The company, led by Mr. Cooper as Hamlet, captured the air of understated violence combined with sexual and moral tension embedded in Mr. MacMillan's work.
Unequivocally the brightest spot on this week's program is the Miami City Ballet's incisive performance of George Balanchine's "The Four Temperaments." Among other things, it has no set and glories in the fact that this is a ballet designed to be shown against a clear, deep-blue background with the clean, bracing lines of the dancers' bodies the only focus.
Interestingly, this 1946 ballet, which was the beginning of Mr. Balanchine's black-and-white ballets so called because the dancers were dressed in simple black leotards, with the men also wearing white T-shirts originally was wildly overdressed. Kurt Seligmann designed dreadful, overpowering costumes, the dancers swathed in what looked like body bandages topped with outrageous headgear. Luckily, they soon disappeared.
What is left is endlessly fascinating, endlessly inventive. It is sometimes a surprise to music enthusiasts to learn that ballet has its own similar structural devices: inversions, ABA forms, theme and variations. "The Four Temperaments" is a textbook example of rich, complicated forms: three themes clearly stated, followed by four variations on those themes. But it is so much more than that.
The ballet is a wonder for its boldness, its striking movement, the emotions that are invoked by the powerful accumulation of its forces Jerome Robbins likened its striking ending, with women lifted and carried high in the air by their partners one by one, to giant airplanes taking off for outer space.
The Miami City Ballet, the youngest of the established companies in the festival, gave "The Four Temperaments" the incisive performance it demands. The Melancholic variation was danced by Jeremy Cox; Jennifer Kronenberg was outstanding in the Sanguinic variation with Renato Penteado as her partner; Yann Trividic, memorable in a vivid performance here two years ago in "Slaughter on Tenth Avenue," gave an idiosyncratic version of the Phlegmatic variation, with Michelle Merrell dancing the Choleric variation.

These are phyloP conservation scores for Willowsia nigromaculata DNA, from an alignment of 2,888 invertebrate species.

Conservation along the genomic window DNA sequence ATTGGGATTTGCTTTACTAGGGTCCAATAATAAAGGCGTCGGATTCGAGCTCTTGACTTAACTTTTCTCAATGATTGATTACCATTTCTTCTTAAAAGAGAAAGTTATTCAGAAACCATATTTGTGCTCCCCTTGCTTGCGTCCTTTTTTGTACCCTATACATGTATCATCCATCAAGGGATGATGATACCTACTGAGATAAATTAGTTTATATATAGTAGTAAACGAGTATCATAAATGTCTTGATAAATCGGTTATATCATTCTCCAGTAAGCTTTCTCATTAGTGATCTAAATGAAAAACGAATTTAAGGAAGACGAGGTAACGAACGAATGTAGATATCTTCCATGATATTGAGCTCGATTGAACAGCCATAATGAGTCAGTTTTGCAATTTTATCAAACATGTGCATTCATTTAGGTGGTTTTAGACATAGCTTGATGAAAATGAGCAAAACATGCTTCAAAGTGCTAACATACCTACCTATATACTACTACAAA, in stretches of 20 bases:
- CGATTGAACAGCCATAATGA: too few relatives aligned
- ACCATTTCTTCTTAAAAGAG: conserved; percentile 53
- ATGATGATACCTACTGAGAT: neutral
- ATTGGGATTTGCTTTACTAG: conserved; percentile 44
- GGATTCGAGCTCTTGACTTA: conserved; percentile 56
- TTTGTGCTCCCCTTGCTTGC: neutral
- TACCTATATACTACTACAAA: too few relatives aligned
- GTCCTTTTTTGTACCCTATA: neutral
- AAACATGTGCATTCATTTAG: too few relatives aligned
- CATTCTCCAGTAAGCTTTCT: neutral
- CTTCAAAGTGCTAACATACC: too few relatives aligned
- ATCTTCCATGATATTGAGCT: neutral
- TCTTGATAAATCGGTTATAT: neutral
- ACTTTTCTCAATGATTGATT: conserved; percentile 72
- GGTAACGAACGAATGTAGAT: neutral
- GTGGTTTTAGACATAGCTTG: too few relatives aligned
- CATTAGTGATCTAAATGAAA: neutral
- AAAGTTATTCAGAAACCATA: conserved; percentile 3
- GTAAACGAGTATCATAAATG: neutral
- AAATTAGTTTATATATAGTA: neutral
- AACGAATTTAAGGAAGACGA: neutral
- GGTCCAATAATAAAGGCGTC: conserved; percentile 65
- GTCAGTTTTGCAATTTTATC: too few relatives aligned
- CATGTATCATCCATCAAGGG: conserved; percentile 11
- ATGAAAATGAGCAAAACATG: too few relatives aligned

It is no act of chauvinism to note that the two American companies plus Adam Cooper's group brought the most fully realized performances to the festival. This was because all three were faithfully produced according to the original intent.
In the case of the Adam Cooper group, Mr. MacMillan's intent was to make a modest ballet with a minimal set, all neatly presented here.
Miami City Ballet offered a ballet without scenery that was performed in its early years on the smallish City Center stage in New York, so its dynamic patterns were not particularly cramped at the Eisenhower.
American Ballet Theater brought scenery essential to creating the ambience of "Fancy Free." Imagine if its three sailors had cavorted without a bar and the suggestion of a big city behind them.
In hindsight, the lessons learned from the success of these three groups could make a future endeavor more fruitful. Happily, the hurdles of this festival will not arise again. In December, the Kennedy Center will see the reopening of its Opera House, one of the finest halls for ballet viewing to be found anywhere.

WHAT: International Ballet Festival With the Kirov Ballet, Adam Cooper and Company, and Miami City Ballet
WHEN: Today at 2:30 and 8 p.m., tomorrow at 2:30 p.m.
WHERE: Kennedy Center Eisenhower Theater
TICKETS: $45 to $95
PHONE: 202/467-4600